April 20, 2017


Darren Bifford


It’s like in a cartoon, all the forest fires
Leapfrogging fires. Small civilizations caught
In the dirty, say they’re sorry and plead their cases
Ad hoc and brilliantly. “Scared as shit”
Is my summary. Excuses get you
An extra minute. The army is always
Dragging the mutilated
Corpses of the newest emperor
And his son through the streets. It’s no wonder
The sky is filled with frogs. Upturned
The ocean spills its fish and seashells and sharks.
In the old country you could count on fine weather
All summer, vernal festivals, voluptuary laws
Which sanctioned the General Course of Things.
It was a pleasure then, being alive
When a fifth of the world was known. The downturn
Happens when the knowing is over. It’s like
A forgetfulness comes on, a bad cold
That you didn’t know you had until recovery
Commenced. By then, though, you’re dead,
And so it’s the afterlife playing its cards and tricks.
You recall the old neighbors, how they packed
Shoeboxes of photographs. And that cartoon again,
When the talking animals all flee the forest,
Tailed by a great deluge of fire and wind. As if running
Could get you to the somewhere else it’s better to be at.
The great romance was this: there’d always be somewhere to go.
Otherwise there is no literature. As for me, I grabbed a novel
Though I’d never found time for fiction. It’s science fiction now,
Says the Judger. I told you so, says the river, which by now is everything.

Image by Neil Webster, courtesy Red Edge


There must have been a lot of beauty
At the end of empire. Scratch that.
Strictly the usual amount,
More or less, like in a movie
When before he is shot
The soldier considers the dewy grass or the dawn
Over yon golden hills. Which is to say
I doubt it. Consider the fowls of the air and beasts of the field
Christ did not say on the Cross. Why, why, why, why, why, why?
Is closer to the mark. And it was no ordinary day
For those who were otherwise occupied with their lives,
Even given the torturer’s horse scratching its innocent behind on a tree.
For there was a breaking sound in the sky;
We were all as terrified as other slow-witted animals, desirous and hungry.
I’m not getting over this in record time. Oh my heavenly days
Is what my grandmother sighed. Now which book will I take?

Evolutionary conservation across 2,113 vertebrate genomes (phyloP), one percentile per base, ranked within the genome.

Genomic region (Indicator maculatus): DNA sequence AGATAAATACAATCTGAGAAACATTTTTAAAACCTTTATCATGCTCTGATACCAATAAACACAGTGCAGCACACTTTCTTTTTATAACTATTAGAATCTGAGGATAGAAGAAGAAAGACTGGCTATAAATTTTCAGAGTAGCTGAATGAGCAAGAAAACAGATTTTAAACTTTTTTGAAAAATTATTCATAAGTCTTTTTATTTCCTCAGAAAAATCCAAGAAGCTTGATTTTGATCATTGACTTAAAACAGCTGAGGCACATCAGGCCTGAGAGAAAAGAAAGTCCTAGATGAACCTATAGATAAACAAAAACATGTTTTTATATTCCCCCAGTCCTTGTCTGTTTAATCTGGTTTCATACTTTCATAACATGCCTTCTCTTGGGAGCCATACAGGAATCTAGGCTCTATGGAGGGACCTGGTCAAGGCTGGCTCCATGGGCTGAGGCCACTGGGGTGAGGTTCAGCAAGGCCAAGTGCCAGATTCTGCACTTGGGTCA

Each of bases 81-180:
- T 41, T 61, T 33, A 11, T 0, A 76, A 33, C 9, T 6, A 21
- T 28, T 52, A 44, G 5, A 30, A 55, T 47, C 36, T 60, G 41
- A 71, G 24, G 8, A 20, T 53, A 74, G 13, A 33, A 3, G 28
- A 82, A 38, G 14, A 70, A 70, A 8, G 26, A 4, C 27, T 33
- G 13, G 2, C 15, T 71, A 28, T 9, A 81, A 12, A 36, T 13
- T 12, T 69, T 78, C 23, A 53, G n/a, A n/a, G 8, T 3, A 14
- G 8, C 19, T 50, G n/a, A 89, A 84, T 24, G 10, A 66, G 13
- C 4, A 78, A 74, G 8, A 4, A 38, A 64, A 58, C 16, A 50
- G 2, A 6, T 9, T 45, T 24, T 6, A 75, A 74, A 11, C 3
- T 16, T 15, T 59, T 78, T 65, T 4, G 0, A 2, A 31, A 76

Will there be a record player? A mistake in these matters
Will commit us to eternal boredom. Help me
With a Jackson Pollock from the MoMA, whose paintings,
In lieu of small fires or snow storms, will serve to increase our contemplative
Capacity. Now if only we could get some help—I mean,
Help with the moving, not the moaning.
I’ve heard no pianos are housed on the isles of the blessed
Though the wind plays the trees and the trees are willing.
Now that my will is broken I am either left for dead
Or I shall see them forever, my wife, my little boy. They are crossing
Rue St Denis on a winter afternoon, holding hands. Flaring in the mind
Awhile longer like a flare shot to the height from which it falls in the night sky,
Tumbling into wine-dark oceans,
We went down to the ship —  

Darren Bifford on "Habitable Earth in Last Analysis" and "This Sunset Lasts Forever:"
It seems to me both poems use a similar rhetoric to address an identical theme: i.e., the end of
things in general. I see them both as dispatches sent as we're all on our way out the door. The longer line, the loose rhyme, the space for irony--both poems share these features.

Having a child had this unsurprising effect on my life: all the clichés are true; we haven’t solved anything; I’m going to die. And so: how not to panic. The poems are flares out of that crisis.  

April 11, 2017


Congratulations to Sandra Ridley, whose marvellous, elegiac collection Silvija (BookThug) is nominated for a Griffin Poetry Prize.

Read an excerpt from Vigil/Vestige  *  Find out more

March 10, 2017

S. E. Venart: A Poem

S. E. Venart

Some things cannot be faced head on. Inside
the bay, men in boots come with shovels, open our
washed ocean floor. The thoughts I can never lose

or use spout from the sanded throats of clams beneath
what the tide exposes. Two years after your death, you’re back
visiting my sister’s yard, admiring the lilacs. Some things cannot

be faced head on. When the men climb in a dinghy, they accept